Like many smaller pivot men, Jackson came to college believing that his best shot at a pro career required becoming a face-up small forward. It took three years, but Cronin finally convinced Jackson that his best hope at a future in basketball was to make himself a demon in the paint. Jackson hit the weight room last summer and worked on his post moves, but it wasn't until he accepted his role mentally that he began to take off -- and take the Bearcats with him. After Jackson got 14 deflections in a win over SMU this season, Mustangs coach Larry Brown said Jackson reminds him of Ben Wallace. "Glue Guys can get paid a lot of money," Cronin says. "Look at Tyson Chandler. That's not just a Glue Guy, that's a max-paid Glue Guy. Justin is an energy guy for us, and he has been one of our main leaders. I don't know where we'd be without him."
T.J. McConnell, 6-1 junior guard, Arizona
I usually don't include point guards on my All-Glue team because the position is inherently glamorous, but McConnell earned his spot by providing a critical, steadying hand on this team full of gazelles.
McConnell is Arizona's sixth-leading scorer at 8.3 points per game, but he could be averaging a lot more if he were on a less talented team. We know this because McConnell once played for a less talented team at Duquesne, where he averaged double-figure scoring during his first two seasons. If anything, his current coach thinks McConnell might be too selfless in this regard. "In an age where every college player seems like he's in a hurry to get to the NBA, T.J. is motivated by playing in the NCAA tournament and being on a championship team," Sean Miller says. "He's really enjoying the college experience."
McConnell has done a masterful job running Miller's offense, ranking first in the Pac-12 (and sixth nationally) in assist-to-turnover ratio. He was especially good down the stretch of the regular season, totaling 38 assists to just six turnovers over his final six games. McConnell has been just as effective on the defensive end, ranking third in the conference in steals with 1.93 per game. "In a lot of ways, I think Nick Johnson is the most outstanding player on the team, but T.J. is the glue," Arizona State coach Herb Sendek said last month. "He makes everybody better."
Miller is not the least bit surprised that McConnell has had this much impact. They are both Pittsburgh natives whose fathers coached against each other at their respective high schools. Miller saw McConnell up close early in his sophomore season, when McConnell had nine points, six rebounds, four assists and three steals in Duquesne's loss to Arizona at the McKale Center. After the game, Miller said to his wife, Amy, "Man, I'd love to have a point guard like that." So when McConnell announced his intentions to transfer, Miller did not need to be convinced the kid could help him win a national championship. Nor did McConnell need to be convinced that Arizona would give him that opportunity.
"Part of being a Glue Guy isn't necessarily what you do on game day. It's what you do every day," Miller says. "T.J. is consumed with winning. He embodies all the qualities you would want in a walk-on, in a sixth man, and especially your top players. We've won a lot of games this season because of our chemistry and our leadership. T.J. has given us both of those things."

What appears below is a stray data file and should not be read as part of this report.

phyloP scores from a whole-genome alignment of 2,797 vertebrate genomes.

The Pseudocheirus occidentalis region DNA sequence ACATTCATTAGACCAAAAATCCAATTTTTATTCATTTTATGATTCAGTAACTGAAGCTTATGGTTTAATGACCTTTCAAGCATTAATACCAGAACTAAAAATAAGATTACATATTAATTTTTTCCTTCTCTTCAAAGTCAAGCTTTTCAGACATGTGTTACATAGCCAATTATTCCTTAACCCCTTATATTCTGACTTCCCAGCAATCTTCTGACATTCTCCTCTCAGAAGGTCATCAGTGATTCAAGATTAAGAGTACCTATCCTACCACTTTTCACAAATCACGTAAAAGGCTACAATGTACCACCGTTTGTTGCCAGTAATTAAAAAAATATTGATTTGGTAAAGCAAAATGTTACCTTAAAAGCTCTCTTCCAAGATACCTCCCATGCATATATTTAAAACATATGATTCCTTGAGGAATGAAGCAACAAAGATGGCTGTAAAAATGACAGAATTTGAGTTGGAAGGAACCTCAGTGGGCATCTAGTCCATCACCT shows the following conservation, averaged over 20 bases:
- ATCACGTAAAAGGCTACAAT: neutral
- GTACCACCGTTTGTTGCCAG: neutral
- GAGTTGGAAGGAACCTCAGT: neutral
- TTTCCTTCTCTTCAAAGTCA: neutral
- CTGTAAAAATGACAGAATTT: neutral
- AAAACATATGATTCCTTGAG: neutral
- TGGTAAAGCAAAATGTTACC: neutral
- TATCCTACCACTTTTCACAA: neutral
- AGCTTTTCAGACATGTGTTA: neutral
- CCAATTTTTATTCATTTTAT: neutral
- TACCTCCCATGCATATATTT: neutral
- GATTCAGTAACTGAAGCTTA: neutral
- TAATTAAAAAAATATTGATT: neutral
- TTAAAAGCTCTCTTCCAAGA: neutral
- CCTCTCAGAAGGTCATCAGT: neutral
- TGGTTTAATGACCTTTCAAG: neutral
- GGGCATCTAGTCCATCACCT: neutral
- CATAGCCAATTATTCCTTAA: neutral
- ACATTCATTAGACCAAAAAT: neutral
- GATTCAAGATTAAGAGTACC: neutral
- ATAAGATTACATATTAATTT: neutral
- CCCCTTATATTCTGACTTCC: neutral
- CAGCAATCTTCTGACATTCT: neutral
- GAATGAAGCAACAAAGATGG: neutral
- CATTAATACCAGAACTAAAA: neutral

Akil Mitchell, 6-8 senior forward, Virginia
Cavaliers coach Tony Bennett believed that Mitchell had potential coming out of high school, but the coach figured it would take some time for Mitchell to develop. Virginia was the only high-major school that offered him a scholarship, and Bennett had some older forwards who were likely to beat him out for playing time.
However, during Mitchell's first season in Charlottesville, a couple of those forwards got hurt. Mitchell seized that opportunity, and his rapid improvement took Bennett by surprise. "We were doing four-man workouts in the preseason, and Akil was just so aggressive. You saw flashes of what he could be," Bennett says. "He was always really quick for his size, but he got stronger and he learned to anticipate. He was just so hungry to get better, and he learned to embrace whatever role would make his team better."
As a junior, that meant being a primary scorer. Mitchell averaged 13.1 points and 8.9 rebounds last season, but the Cavaliers failed to make the NCAA tournament. This season, after the team lost four games in the nonconference, Mitchell and one of his fellow seniors, 6-3 guard Joe Harris, decided they needed to show better leadership and pledged to convince their teammates to rededicate to defense. Mitchell's size, smarts and versatility make him the ultimate asset in Bennett's pack-line, man-to-man D. He has averaged 7.2 points and 7.0 rebounds, but those numbers don't begin to explain his contributions in helping Virginia claim its first ACC regular season championship in 33 years.
"Defensively, he's able to be in two places at once. He can show on a ball screen and get back to his guy," Bennett says. "He's very quick, so he can cover a lot of gaps. He guards multiple positions. He rebounds. He runs the floor. He gets people open on screens. He gets on the offensive glass. Players like him, I call them servants. When the guy doing that is one of your senior leaders, that's a powerful thing to have on your team."
Honorable mentions: Jerami Grant, Syracuse; Briante Weber, VCU; J.J. O'Brien, San Diego State; Denzel Valentine, Michigan State; Grant Gibbs, Creighton; Melsahn Basabe, Iowa; Brian Voelkel, Vermont; Halil Kanacevic, Saint Joseph's; Jordan Fouse, UW-Green Bay; J.P Tokoto, North Carolina; Hugh Greenwood, New Mexico; Dustin Hogue, Iowa State; Amile Jefferson, Duke; Derrick Gordon, UMass; Stephen Van Tresse, Louisville.
Past All-Glue Teams
2008: Stanley Burrell, Xavier (captain); Tory Jackson, Notre Dame; Dave Pendergraft, Gonzaga; Derrick Jasper, Kentucky; Justin Mason, Texas; Wisconsin (glue team).
2001: Sergio McClain, Illinois (captain); Nate James, Duke; Luke Walton, Arizona; Justin Hamilton, Florida; Marcus Toney-El, Seton Hall; Jason Capel, North Carolina.